Παρασκευή, 21 Μαρτίου 2014

Ravenna Festival 2014

1990-2014: Celebrating 25 Years of Festival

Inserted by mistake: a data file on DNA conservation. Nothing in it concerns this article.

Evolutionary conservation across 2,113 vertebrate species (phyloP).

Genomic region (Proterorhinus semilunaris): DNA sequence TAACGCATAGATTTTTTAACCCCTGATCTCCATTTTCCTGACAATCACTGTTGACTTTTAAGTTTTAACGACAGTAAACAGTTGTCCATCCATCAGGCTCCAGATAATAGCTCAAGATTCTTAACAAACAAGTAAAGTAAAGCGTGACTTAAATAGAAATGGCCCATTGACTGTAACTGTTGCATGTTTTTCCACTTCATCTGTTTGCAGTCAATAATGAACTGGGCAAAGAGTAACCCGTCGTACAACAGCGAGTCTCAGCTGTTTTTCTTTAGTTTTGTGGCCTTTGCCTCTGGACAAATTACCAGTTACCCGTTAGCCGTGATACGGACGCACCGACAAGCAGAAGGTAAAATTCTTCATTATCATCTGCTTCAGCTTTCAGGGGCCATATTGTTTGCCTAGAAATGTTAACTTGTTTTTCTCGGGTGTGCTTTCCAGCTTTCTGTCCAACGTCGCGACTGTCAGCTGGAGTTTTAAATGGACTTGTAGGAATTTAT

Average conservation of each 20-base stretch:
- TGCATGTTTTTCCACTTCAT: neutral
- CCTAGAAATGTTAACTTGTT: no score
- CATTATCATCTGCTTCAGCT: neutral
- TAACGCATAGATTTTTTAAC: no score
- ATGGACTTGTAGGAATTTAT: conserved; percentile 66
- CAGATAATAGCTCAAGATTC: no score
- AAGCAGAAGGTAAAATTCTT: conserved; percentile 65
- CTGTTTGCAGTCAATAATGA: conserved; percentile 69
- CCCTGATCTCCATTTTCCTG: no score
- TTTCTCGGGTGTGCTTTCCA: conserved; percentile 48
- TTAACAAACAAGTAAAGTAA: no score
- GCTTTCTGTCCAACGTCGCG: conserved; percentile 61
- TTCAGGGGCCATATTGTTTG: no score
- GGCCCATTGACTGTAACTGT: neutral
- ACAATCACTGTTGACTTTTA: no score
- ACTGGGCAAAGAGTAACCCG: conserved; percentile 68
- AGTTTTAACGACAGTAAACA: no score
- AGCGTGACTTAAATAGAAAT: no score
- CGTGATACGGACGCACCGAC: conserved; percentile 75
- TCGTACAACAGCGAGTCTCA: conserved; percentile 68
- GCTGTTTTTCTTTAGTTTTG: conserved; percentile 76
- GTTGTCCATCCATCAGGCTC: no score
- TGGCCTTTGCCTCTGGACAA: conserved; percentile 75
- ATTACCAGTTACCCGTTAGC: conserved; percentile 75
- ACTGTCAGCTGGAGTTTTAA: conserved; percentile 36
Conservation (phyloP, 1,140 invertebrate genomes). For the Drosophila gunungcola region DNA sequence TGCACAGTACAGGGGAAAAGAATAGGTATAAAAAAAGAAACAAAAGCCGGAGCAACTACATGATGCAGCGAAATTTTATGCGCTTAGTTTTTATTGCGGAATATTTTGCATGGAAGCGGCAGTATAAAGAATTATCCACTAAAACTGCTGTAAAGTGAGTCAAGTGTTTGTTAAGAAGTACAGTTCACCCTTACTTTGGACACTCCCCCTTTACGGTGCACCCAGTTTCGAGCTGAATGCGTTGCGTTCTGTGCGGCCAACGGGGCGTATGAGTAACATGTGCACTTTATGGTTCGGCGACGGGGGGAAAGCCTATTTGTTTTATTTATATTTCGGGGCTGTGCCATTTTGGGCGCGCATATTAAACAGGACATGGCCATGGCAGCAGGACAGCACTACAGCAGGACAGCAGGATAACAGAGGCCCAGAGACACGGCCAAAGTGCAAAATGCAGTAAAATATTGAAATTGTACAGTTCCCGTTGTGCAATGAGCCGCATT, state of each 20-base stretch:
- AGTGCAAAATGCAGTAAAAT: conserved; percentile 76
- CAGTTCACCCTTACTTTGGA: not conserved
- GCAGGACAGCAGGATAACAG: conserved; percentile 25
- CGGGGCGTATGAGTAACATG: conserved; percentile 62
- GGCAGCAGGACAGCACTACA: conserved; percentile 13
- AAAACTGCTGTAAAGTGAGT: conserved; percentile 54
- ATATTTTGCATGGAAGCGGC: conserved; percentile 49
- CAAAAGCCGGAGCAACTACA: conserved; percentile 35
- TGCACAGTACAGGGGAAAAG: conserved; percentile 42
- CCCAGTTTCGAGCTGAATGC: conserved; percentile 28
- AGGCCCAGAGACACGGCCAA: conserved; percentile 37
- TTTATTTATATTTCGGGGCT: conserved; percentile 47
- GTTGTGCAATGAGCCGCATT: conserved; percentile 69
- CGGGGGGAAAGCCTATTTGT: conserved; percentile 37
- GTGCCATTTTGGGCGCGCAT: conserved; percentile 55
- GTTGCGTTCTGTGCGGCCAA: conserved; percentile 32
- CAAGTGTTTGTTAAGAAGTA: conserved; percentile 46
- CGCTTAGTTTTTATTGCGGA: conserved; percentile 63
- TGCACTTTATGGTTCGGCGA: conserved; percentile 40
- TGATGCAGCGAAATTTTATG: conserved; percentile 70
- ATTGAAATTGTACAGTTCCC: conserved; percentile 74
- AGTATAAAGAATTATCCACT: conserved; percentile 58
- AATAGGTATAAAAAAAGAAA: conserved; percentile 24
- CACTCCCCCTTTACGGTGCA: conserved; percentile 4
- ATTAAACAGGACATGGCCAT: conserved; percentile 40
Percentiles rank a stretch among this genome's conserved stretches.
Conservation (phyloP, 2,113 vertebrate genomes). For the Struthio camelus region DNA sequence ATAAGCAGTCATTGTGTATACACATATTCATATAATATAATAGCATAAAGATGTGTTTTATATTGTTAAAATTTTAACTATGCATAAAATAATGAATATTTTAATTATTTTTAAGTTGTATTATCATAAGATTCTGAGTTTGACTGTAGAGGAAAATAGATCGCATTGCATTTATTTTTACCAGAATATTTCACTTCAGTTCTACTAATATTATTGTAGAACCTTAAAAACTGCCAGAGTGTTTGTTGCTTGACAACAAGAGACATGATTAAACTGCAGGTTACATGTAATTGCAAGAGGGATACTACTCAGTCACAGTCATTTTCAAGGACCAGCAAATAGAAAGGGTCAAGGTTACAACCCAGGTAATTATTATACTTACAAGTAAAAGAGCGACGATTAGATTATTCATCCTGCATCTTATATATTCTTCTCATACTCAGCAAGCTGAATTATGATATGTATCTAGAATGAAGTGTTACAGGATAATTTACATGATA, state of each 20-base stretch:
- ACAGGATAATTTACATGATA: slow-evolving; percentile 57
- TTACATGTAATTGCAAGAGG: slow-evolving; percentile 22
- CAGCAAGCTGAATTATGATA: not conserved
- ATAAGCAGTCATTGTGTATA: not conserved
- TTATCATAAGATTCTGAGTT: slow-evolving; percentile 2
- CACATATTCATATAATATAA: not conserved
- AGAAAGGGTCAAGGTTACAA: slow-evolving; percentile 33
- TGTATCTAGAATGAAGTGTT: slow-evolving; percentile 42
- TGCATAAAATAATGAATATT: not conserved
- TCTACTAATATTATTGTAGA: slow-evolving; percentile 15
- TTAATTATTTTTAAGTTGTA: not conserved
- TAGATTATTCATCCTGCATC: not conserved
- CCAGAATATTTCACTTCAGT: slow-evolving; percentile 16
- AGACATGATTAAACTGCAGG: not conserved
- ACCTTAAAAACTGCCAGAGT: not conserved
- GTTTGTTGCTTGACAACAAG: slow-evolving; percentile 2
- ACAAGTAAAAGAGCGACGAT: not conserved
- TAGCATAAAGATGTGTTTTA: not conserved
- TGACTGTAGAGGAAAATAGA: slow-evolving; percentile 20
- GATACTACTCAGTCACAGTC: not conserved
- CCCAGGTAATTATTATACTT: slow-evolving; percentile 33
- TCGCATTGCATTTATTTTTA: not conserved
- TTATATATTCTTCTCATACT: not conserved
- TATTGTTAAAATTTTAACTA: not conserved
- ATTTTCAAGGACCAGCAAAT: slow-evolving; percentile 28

On the evening of 1 July 1990 – nine o’clock had just struck when Riccardo Muti raised his baton on the podium of La Scala Theatre Orchestra and the Swedish Radio Choir, and Movement I, Adagio – Allegro spiritoso from Mozart’s Symphony No. 36 in C major, K. 425, known as the Linz Symphony, resounded within the ancient Venetian walls of the Brancaleone Fortress. This was the birth of the Ravenna Festival: an adagio building up into an inexorable crescendo that celebrates its 25th anniversary in 2014. It is an important milestone for both the Festival and the city which hosts it and finds in it its most significant voice and expression. Ravenna is now at a crucial moment as a candidate city for European Capital of Culture 2019: after a pre-selection round with 21 applicants, Ravenna is one of the six short-listed cities. This result can be undoubtedly ascribed to the city’s varied and often unsuspected energy, but also to the Festival’s important contribution: with its 25 years of activity, it has transformed the former capital of the Western Roman Empire into the modern capital of music, dance and drama. Moving from the city’s ‘historical’ theatres, the Fortress and the more recent Pala Mauro De André, the Festival has gradually invaded the city, entering churches and other outstanding buildings and re-discovering several surprising new spaces which were often brought back to life and returned to public fruition (see for example the Sulphur Warehouse, the complex of St. Nicholas and the old target-shooting space at the City Dock, to name just a few). The Festival was recently extended to the rest of the year, well beyond the limits of the original summer months, with the brilliant idea of the ‘Autumn Trilogy’, whose formula quickly met with the favour of a large audience, local and international, contributing to a substantial increase in the flow of tourists and giving the city a new dimension as a ‘round-the-clock City of the Arts’. And think of the several topics the Festival has proposed, discussed and thoroughly examined: from the strictly musicological themes of the first glorious years (‘Around Rossini’, ‘Bellini and Wagner’) to more visionary themes that projected Ravenna - subject and object at one and the same time - into a new Mediterranean, oriental, apocalyptic, visionary or desolate landscape of the soul. And this is how we came to our new theme, centred on the memory of a fateful year marked by terrible events: 1914, the year that changed the world.

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